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The legend of King Arthur and his Knights of the Round Table have inspired a number of epic stories, from the magical tales of the sword Excalibur, the bravery of the knights, the love story between Lancelot and Guinevere, and even Merlin’s magic. 

With so many intriguing characters to work with, it’s no surprise that the legend continues to be told in new, creative ways, both on the page and on the screen.

Was There a King Arthur? 

The medieval figure who led the kings of Camelot and formed the famed Knights of the Round Table may have been purely mythological. No one knows for certain if King Arthur was a real person. 

Some theories hold that he was a military leader in the 5th to 6th centuries, who helped keep off a Saxon invasion. However, many elements in the legend may have been added to the story, and later details would be added about “magical” elements, like his magic sword, Excalibur.

What Is the Best Book to Read About King Arthur? 

Despite the debate on whether King Arthur was a real person, the stories awaken children’s minds to the wonders of truth, heroism, and goodness. And the timeless truths in the stories also add to its appeal for all ages.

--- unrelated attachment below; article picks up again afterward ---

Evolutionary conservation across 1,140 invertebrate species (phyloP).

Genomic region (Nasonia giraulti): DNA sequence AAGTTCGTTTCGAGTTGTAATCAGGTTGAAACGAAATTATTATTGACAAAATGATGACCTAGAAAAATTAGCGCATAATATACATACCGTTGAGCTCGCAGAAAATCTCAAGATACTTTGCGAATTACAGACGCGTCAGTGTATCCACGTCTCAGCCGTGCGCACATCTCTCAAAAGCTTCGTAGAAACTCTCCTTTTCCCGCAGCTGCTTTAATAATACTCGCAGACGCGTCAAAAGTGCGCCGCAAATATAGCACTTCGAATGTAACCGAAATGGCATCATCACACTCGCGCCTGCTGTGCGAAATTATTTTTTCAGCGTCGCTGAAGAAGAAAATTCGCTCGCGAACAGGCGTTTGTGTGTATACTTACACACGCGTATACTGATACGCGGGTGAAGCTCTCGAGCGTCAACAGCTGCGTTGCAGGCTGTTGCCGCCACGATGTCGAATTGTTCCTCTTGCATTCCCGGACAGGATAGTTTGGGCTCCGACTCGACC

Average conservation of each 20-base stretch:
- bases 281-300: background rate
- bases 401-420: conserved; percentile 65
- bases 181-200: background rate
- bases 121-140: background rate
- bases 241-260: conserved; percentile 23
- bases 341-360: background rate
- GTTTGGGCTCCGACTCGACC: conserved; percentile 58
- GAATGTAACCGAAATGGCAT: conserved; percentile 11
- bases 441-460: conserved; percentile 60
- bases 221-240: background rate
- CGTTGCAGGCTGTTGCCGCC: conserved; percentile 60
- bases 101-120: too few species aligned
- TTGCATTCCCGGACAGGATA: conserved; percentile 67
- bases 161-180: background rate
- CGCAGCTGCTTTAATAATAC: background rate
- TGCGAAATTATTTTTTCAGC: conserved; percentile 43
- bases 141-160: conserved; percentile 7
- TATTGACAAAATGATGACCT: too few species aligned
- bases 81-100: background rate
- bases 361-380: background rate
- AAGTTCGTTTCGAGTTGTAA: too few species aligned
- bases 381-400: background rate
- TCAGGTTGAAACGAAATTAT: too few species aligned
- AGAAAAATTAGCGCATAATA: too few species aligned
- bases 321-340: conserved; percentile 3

If you want to add some classic Arthurian legend to your reading list, we’ve compiled a few that will surely delight you: 

Sword at Sunset by Rosemary Sutcliff

Rosemary Sutcliff published Sword at Sunset in 1963, interpreting the legend of King Arthur for adults. Cutting through and removing the many pagan, medieval, and early Christian mythological aspects, she tells a realistic, historical version of the man who possibly could have been the real King Arthur. 

Sutcliff wrote the novel in a first-person point of view, exploring the thoughts and feelings of Artos the Bear, a mighty king who defended Western civilization from barbarian attacks in the fifth century. The book opens with Artos recalling different scenes from his life while lying near death. 

She effectively describes the battles that Arthur waged. Her use of old Welsh names instead of the traditional names in the Arthurian legend helps the reader feel more immersed in the story.

Other than Sword at Sunset, Rosemary Sutcliff also wrote a King Arthur trilogy for children, which contains the following books: The Sword and the Circle: King Arthur and the Knights of the Round Table; Light Beyond the Forest; and Road to Camlann

The Fall of Arthur by J.R.R. Tolkien

J.R.R. Tolkien, author of The Lord of the Rings trilogy, also offered his own take on the magical tale of King Arthur. His The Fall of Arthur is a book in verse about King Arthur’s last campaign.

While Arthur stands at the threshold of Mirkwood, he receives news of Mordred’s treachery. He realizes he needs to head back to Britain and rally his troops.